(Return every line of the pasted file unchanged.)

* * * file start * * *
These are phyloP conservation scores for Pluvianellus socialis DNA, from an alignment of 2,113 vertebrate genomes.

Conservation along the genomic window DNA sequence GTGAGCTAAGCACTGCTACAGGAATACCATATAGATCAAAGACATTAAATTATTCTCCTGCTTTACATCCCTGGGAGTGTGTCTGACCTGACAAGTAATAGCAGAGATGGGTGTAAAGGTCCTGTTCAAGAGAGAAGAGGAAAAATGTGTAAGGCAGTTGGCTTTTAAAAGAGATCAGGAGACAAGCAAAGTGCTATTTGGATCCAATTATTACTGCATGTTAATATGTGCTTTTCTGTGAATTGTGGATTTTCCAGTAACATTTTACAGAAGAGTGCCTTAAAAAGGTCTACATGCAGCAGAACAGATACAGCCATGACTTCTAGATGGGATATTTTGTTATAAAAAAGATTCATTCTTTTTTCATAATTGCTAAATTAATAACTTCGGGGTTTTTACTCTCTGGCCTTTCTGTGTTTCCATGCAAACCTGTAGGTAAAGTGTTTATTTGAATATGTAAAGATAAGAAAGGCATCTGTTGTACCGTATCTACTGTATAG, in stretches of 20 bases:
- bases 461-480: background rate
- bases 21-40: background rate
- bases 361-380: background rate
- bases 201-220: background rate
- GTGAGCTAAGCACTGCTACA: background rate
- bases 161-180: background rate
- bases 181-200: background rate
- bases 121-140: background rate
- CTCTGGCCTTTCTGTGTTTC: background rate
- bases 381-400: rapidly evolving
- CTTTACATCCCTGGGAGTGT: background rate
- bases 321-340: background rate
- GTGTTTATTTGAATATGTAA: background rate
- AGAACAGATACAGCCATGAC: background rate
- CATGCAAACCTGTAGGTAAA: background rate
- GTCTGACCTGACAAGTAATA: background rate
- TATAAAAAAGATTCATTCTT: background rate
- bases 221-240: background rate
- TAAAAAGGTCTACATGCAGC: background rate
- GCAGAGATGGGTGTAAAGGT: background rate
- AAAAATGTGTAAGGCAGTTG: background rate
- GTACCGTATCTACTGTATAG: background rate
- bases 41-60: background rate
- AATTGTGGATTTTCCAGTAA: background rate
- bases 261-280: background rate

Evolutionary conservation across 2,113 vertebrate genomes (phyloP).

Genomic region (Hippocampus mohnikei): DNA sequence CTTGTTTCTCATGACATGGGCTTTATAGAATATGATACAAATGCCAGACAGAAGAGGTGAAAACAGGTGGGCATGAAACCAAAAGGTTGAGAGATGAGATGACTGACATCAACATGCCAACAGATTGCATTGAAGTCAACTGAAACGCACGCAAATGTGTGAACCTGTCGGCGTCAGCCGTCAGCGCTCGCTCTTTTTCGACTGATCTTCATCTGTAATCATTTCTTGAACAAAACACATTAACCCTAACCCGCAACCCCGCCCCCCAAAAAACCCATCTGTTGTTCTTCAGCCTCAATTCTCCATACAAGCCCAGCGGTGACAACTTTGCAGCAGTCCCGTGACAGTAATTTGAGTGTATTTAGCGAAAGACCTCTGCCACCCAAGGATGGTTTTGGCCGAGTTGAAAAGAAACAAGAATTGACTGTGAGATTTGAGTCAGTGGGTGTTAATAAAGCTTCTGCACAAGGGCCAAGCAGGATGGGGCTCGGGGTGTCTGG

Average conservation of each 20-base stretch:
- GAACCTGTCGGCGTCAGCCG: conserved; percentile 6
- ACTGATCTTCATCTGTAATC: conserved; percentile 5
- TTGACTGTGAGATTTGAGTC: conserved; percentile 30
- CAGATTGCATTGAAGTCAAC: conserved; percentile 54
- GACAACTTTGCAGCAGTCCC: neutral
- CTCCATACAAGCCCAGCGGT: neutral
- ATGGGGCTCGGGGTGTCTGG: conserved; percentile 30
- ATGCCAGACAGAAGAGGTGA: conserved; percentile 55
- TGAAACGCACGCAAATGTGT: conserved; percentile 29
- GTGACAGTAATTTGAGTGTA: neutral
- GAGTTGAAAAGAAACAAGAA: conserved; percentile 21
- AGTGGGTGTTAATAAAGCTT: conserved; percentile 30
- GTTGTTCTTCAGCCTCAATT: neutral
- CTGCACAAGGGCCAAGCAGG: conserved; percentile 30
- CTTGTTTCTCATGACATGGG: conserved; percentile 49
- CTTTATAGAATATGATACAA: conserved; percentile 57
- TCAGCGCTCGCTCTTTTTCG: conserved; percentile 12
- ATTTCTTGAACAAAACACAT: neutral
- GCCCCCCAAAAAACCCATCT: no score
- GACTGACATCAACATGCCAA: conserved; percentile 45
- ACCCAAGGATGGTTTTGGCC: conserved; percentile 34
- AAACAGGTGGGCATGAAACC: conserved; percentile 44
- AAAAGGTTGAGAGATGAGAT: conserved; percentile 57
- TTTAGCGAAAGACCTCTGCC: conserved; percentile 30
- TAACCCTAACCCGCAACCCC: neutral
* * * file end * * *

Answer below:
These are phyloP conservation scores for Pluvianellus socialis DNA, from an alignment of 2,113 vertebrate genomes.

Conservation along the genomic window DNA sequence GTGAGCTAAGCACTGCTACAGGAATACCATATAGATCAAAGACATTAAATTATTCTCCTGCTTTACATCCCTGGGAGTGTGTCTGACCTGACAAGTAATAGCAGAGATGGGTGTAAAGGTCCTGTTCAAGAGAGAAGAGGAAAAATGTGTAAGGCAGTTGGCTTTTAAAAGAGATCAGGAGACAAGCAAAGTGCTATTTGGATCCAATTATTACTGCATGTTAATATGTGCTTTTCTGTGAATTGTGGATTTTCCAGTAACATTTTACAGAAGAGTGCCTTAAAAAGGTCTACATGCAGCAGAACAGATACAGCCATGACTTCTAGATGGGATATTTTGTTATAAAAAAGATTCATTCTTTTTTCATAATTGCTAAATTAATAACTTCGGGGTTTTTACTCTCTGGCCTTTCTGTGTTTCCATGCAAACCTGTAGGTAAAGTGTTTATTTGAATATGTAAAGATAAGAAAGGCATCTGTTGTACCGTATCTACTGTATAG, in stretches of 20 bases:
- bases 461-480: background rate
- bases 21-40: background rate
- bases 361-380: background rate
- bases 201-220: background rate
- GTGAGCTAAGCACTGCTACA: background rate
- bases 161-180: background rate
- bases 181-200: background rate
- bases 121-140: background rate
- CTCTGGCCTTTCTGTGTTTC: background rate
- bases 381-400: rapidly evolving
- CTTTACATCCCTGGGAGTGT: background rate
- bases 321-340: background rate
- GTGTTTATTTGAATATGTAA: background rate
- AGAACAGATACAGCCATGAC: background rate
- CATGCAAACCTGTAGGTAAA: background rate
- GTCTGACCTGACAAGTAATA: background rate
- TATAAAAAAGATTCATTCTT: background rate
- bases 221-240: background rate
- TAAAAAGGTCTACATGCAGC: background rate
- GCAGAGATGGGTGTAAAGGT: background rate
- AAAAATGTGTAAGGCAGTTG: background rate
- GTACCGTATCTACTGTATAG: background rate
- bases 41-60: background rate
- AATTGTGGATTTTCCAGTAA: background rate
- bases 261-280: background rate

Evolutionary conservation across 2,113 vertebrate genomes (phyloP).

Genomic region (Hippocampus mohnikei): DNA sequence CTTGTTTCTCATGACATGGGCTTTATAGAATATGATACAAATGCCAGACAGAAGAGGTGAAAACAGGTGGGCATGAAACCAAAAGGTTGAGAGATGAGATGACTGACATCAACATGCCAACAGATTGCATTGAAGTCAACTGAAACGCACGCAAATGTGTGAACCTGTCGGCGTCAGCCGTCAGCGCTCGCTCTTTTTCGACTGATCTTCATCTGTAATCATTTCTTGAACAAAACACATTAACCCTAACCCGCAACCCCGCCCCCCAAAAAACCCATCTGTTGTTCTTCAGCCTCAATTCTCCATACAAGCCCAGCGGTGACAACTTTGCAGCAGTCCCGTGACAGTAATTTGAGTGTATTTAGCGAAAGACCTCTGCCACCCAAGGATGGTTTTGGCCGAGTTGAAAAGAAACAAGAATTGACTGTGAGATTTGAGTCAGTGGGTGTTAATAAAGCTTCTGCACAAGGGCCAAGCAGGATGGGGCTCGGGGTGTCTGG

Average conservation of each 20-base stretch:
- GAACCTGTCGGCGTCAGCCG: conserved; percentile 6
- ACTGATCTTCATCTGTAATC: conserved; percentile 5
- TTGACTGTGAGATTTGAGTC: conserved; percentile 30
- CAGATTGCATTGAAGTCAAC: conserved; percentile 54
- GACAACTTTGCAGCAGTCCC: neutral
- CTCCATACAAGCCCAGCGGT: neutral
- ATGGGGCTCGGGGTGTCTGG: conserved; percentile 30
- ATGCCAGACAGAAGAGGTGA: conserved; percentile 55
- TGAAACGCACGCAAATGTGT: conserved; percentile 29
- GTGACAGTAATTTGAGTGTA: neutral
- GAGTTGAAAAGAAACAAGAA: conserved; percentile 21
- AGTGGGTGTTAATAAAGCTT: conserved; percentile 30
- GTTGTTCTTCAGCCTCAATT: neutral
- CTGCACAAGGGCCAAGCAGG: conserved; percentile 30
- CTTGTTTCTCATGACATGGG: conserved; percentile 49
- CTTTATAGAATATGATACAA: conserved; percentile 57
- TCAGCGCTCGCTCTTTTTCG: conserved; percentile 12
- ATTTCTTGAACAAAACACAT: neutral
- GCCCCCCAAAAAACCCATCT: no score
- GACTGACATCAACATGCCAA: conserved; percentile 45
- ACCCAAGGATGGTTTTGGCC: conserved; percentile 34
- AAACAGGTGGGCATGAAACC: conserved; percentile 44
- AAAAGGTTGAGAGATGAGAT: conserved; percentile 57
- TTTAGCGAAAGACCTCTGCC: conserved; percentile 30
- TAACCCTAACCCGCAACCCC: neutral